‘You would be doing me a service. I haven’t worked on a horse since leaving for Germany, and it will give me space to relax between curbing the Welsh and organising my lands. I am the one who would be beholden.’ His eyes met hers and then he averted them.
‘Well then, thank you,’ she capitulated with a nod. ‘There are two half-trained stallions as I said, and one that Ralf was hoping to sell at Windsor this Christmas feast.’ Adam stepped from the tub and dried himself on the towels laid out. Turning his back, he quickly donned the clothes she had found for him. Struggling with a sense of hopelessness, he felt like a fish caught by the gills in a net. Oh Heulwen, Heulwen!
‘They’re stabled in the bailey. My father and Renard have been exercising them since Ralf died.’ Her expression brightened. ‘You can see them now if you like – if you’re not too travel-worn. There’s time before dinner.’
‘No, I’m not too travel-worn,’ he said, glad of an excuse to leave this chamber and their forced proximity. Although she had made the initial suggestion, he was the one to move first towards the door. ‘I’m never too tired to look at a good horse.’
She smiled with sour amusement. ‘That’s what I thought you’d say.’
Hands on hips, Adam watched Eadric and two undergrooms lead the three destriers around the paddock at the side of the stables. There was a rangy dark bay, handsome and spirited, a showy piebald, eminently saleable but of less calibre than the bay, and a sorrel of Spanish blood with cream mane and tail and the highstepping carriage of a prince. It was to the last that Adam went, drawn by admiration to slap the satin hide and feel it rippling and firm beneath his palm.
‘Vaillantif was Ralf ’s favourite too,’ Heulwen said, watching him run his hand down the stallion’s foreleg to pick up and examine a hoof. ‘He was riding him when he died.’
Adam looked round at her and carefully set the hoof back down. ‘And the Welsh didn’t keep him?’ ‘I don’t think they had time . . .’
‘I’d have made time if Iwere a Welsh raider.’ He nodded to the groom, and with a practised leap was smoothly astride the stallion’s broad, bare back. The destrier fought the bit, but Adam soothed and cajoled him, gripped with his thighs and knees, and urged with his heels. Heulwen watched him take Vaillantif on a circuit of the paddock and her stomach churned as he went through the same routines as Ralf had done, with the same assurance, his spine aligned to every movement the horse made. Even without a saddle, his seat was easy and graceful. Vaillantif high-stepped with arched crest. He rapidly changed leading forefeet. A command from Adam and he reared up and danced on his hind legs. Another command dropped his forefeet to the ground and eased him into a relaxed trot and then a ground-consuming smooth canter. A quick touch on the rump and he back-kicked. Adam brought him round before her and dismounted, pleasure flushing beneath his tan. ‘I’ve never ridden better,’ he declared with boyish enthusiasm. ‘Heulwen, he’s worth a king’s ransom!’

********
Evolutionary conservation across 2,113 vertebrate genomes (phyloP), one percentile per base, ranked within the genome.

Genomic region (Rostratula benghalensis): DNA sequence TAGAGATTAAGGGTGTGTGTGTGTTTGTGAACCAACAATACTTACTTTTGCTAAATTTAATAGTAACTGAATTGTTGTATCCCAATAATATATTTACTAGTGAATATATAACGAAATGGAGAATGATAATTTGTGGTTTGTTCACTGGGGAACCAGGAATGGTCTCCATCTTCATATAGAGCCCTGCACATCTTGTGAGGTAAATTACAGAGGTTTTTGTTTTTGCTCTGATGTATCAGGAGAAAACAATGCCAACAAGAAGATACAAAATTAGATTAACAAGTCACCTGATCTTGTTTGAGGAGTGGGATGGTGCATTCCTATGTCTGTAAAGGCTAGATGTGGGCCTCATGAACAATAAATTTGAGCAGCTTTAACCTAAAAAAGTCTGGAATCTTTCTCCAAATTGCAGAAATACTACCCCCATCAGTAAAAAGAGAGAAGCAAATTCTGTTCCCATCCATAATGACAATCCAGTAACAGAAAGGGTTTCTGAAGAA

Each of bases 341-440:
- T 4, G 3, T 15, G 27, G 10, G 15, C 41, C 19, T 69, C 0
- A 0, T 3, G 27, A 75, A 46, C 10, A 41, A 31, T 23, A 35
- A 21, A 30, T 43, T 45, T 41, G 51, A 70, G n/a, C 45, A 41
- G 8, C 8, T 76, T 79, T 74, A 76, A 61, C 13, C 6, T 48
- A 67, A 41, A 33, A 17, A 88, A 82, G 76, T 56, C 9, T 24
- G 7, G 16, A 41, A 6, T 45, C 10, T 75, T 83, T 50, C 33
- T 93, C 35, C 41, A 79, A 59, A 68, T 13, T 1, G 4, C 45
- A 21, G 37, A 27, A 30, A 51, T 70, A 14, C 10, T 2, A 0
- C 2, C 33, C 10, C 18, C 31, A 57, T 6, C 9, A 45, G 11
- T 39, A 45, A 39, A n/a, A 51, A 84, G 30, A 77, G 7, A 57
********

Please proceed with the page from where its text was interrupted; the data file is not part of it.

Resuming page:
‘God send that you should ever look on a woman thus!’ she laughed.
His face changed, as if a shutter had been slammed across an open window. ‘What makes you think I haven’t?’ he said, giving all his attention to the horse.
Heulwen drew breath to ask the obvious question, but was forestalled by the noise of the hunting party clattering into the bailey, and turned to shade her eyes against the slant of the sun to watch their return. Her father sat his courser with the ease of a born horseman. He was bareheaded, and the breeze ruffled his silver-scattered dark hair and carried the sound of his laughter as he responded to a remark made by the woman riding beside him. A packhorse bearing the carcass of a roebuck was being led away towards the kitchen slaughter shed where the butchering was carried out. The houndkeeper and his lad were taking charge of the dogs that enveloped the humans knee deep. A white gazehound bitch clung jealously to the Earl’s side, nose thrusting at his hand. ‘Yes, he’s still got Gwen,’ Heulwen replied to Adam’s raised brows. ‘It’s the first time since her pups were born that she’s left them to run with the hunt. If you ask Papa nicely, he might give you one once they’re weaned.’
‘Who says I want a dog?’
‘Company for you at Thornford.’ He angled her a dubious look and started across the crowded bailey. Lord Guyon, alerted by a groom, lifted his head and before Adam had taken more than half a dozen paces, was striding to meet him. His wife gathered her skirts and hastened in his wake. ‘We’d given you up for a ghost!’ Guyon clasped Adam in a brief, muscular bearhug.
‘Yes, graceless whelp, why did you not write!’ This reproach was from Lady Judith, who embraced him in her turn and kissed him warmly, her hazel-grey eyes alight with pleasure.
‘It wasn’t always easy to find a quiet corner, the places and predicaments I was in, and you know I have no talent with parchment and quill.’
Lady Judith laughed in wry acknowledgement. Her foster-son was literate through sheer perseverance – hers and the priest’s – but he would never write a fluent hand. His characters had a disturbing tendency to arrive on the parchment either back to front or upside down. ‘No excuses,’ she said sternly, ‘you could have found a scribe, I am sure.’
Adam tried without success to look crestfallen. ‘Mea culpa.’ ‘So,’ said Judith with a hint of asperity that reminded Adam for a moment of her half-sister the Empress, ‘what brings you to the sanctuary of home comfort when you could be preening at court?’
Adam spread his hands. ‘My task was fulfilled and the King gave me leave to attend my lands until Christmas.’
‘Henry is back in England?’ Judith took his arm and began to walk with him to the keep. ‘Last we heard he was in Rouen.’
‘Yes, and in fine spirits. He gave me letters for you and your lord. I have them in my baggage.’